sql problem

#1064 - You have an error in your SQL syntax; check the manual

UPDATE member SET member.advertID=ads.ID  FROM member,ads  WHERE member.member_id=ads.memID AND type='e'

Why is this happening?
mmguideAsked:
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mmguideConnect With a Mentor Author Commented:
Hi All,
Thanks for your help but this seems to be an inherent sql Mamp server issue that has been wasting much time and I have decided to circumvent this by using a php script .
Not ideal but the only solution for sanity and time-efficiency.
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sachitjainCommented:
Try this
update x set x.advertID  = y.ID
from member x inner join ads y on x.member_id = x.memID and type='e'
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mmguideAuthor Commented:
Not sure I understand the x and y. Am I meant to use this as is? If so there is still a 1064 error
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NormanMainaCommented:
Just remove the comma in your original code.

FROM member,ads
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NormanMainaCommented:
I would rewrite your query:

UPDATE member SET member.advertID=ads.ID  FROM member inner join ads  WHERE member.member_id=ads.memID AND type='e'

Open in new window


or even better:


UPDATE mem SET mem.advertID=ads.ID  FROM member mem inner join ads on mem.member_id=ads.memID Where type='e'
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macarrillo1Commented:
The x and the y that @sachitjain was using in the first comment are alias for the tables.

So instead of:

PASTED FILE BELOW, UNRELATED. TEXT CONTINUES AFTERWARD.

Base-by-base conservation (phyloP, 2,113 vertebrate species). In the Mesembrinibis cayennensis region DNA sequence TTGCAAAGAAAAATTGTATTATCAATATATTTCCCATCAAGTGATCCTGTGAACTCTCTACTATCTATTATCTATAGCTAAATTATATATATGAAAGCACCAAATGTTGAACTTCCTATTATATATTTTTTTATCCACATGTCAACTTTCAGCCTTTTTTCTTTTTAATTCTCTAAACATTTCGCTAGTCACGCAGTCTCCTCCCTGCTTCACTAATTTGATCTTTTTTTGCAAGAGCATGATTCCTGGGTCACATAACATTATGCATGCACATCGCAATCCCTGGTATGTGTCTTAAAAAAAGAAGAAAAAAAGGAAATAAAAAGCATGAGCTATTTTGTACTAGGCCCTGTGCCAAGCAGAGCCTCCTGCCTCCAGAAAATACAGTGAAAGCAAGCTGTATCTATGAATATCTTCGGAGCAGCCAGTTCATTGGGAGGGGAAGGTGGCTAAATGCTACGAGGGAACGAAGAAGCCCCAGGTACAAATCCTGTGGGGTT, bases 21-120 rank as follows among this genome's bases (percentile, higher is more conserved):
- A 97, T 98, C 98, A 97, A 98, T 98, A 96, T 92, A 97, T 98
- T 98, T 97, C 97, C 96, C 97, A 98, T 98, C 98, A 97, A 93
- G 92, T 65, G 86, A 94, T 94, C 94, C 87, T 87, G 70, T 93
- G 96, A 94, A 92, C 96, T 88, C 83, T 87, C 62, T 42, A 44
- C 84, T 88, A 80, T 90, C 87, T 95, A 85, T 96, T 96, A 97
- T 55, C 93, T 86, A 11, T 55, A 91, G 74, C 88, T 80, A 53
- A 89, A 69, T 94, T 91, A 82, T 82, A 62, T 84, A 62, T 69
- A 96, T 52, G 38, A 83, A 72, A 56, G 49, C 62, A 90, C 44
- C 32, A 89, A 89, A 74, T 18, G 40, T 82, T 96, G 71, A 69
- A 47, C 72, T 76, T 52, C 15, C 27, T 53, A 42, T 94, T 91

update member
set member.advertID  = ads.ID
from member inner join ads
on member.member_id = ads.memID
Where type='e'

you could rewrite your query to look like this:

update M
set M.advertID  = A.ID
from member M inner join ads A
on M.member_id = A.memID
Where type='e'

I used M and A instead of X and Y, because it is easier for me to relate M to member and A to Ads.  Using Alias for tables often simplifies the SQL and makes it more readable.
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sachitjainCommented:
Thanks Macarrilo1. You explained what I meant.
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Ken SelviaRetiredCommented:
Actually even though converting to ANSI-SQL joins, or using aliases makes the query easier to read and understand, there is nothing wrong with your query.  The example below works just fine, using the exact syntax you have;

create table member (member_id int, advertid int null, type char(1))
create table ads (memid int,  id int )
insert member (member_id, type) select 1, 'e'
insert ads select 1,5

select * from member

UPDATE member SET member.advertID=ads.ID  FROM member,ads  WHERE member.member_id=ads.memID AND type='e'

select * from ads
select * from member

member_id   advertid    type
----------- ----------- ----
1           NULL        e

memid       id
----------- -----------
1           5

member_id   advertid    type
----------- ----------- ----
1           5           e


But your error #1064 appears to be a MySQL generated error, according to Google, not a MS Sql Server.  If this were SQL Server, the cause would have to be a trigger on the member table.

Since this appears to by My SQL, I suspect the problem is that "type" is a MySQL reserved word.  I'm not a MySql user, but you might try changing type to [type] (if MySql supports that)

UPDATE member SET member.advertID=ads.ID  FROM member,ads  WHERE member.member_id=ads.memID AND [type]='e'
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Anthony PerkinsCommented:
Since your tag indicates this is a MySQL question and nothing to do with SQL Server, you may want to have this quetion moved to a more appropriate topic area such as (you guessed it):
http://www.experts-exchange.com/Database/MySQL/
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mmguideAuthor Commented:
Not a solution to this problem but a software issue rather than scripting.
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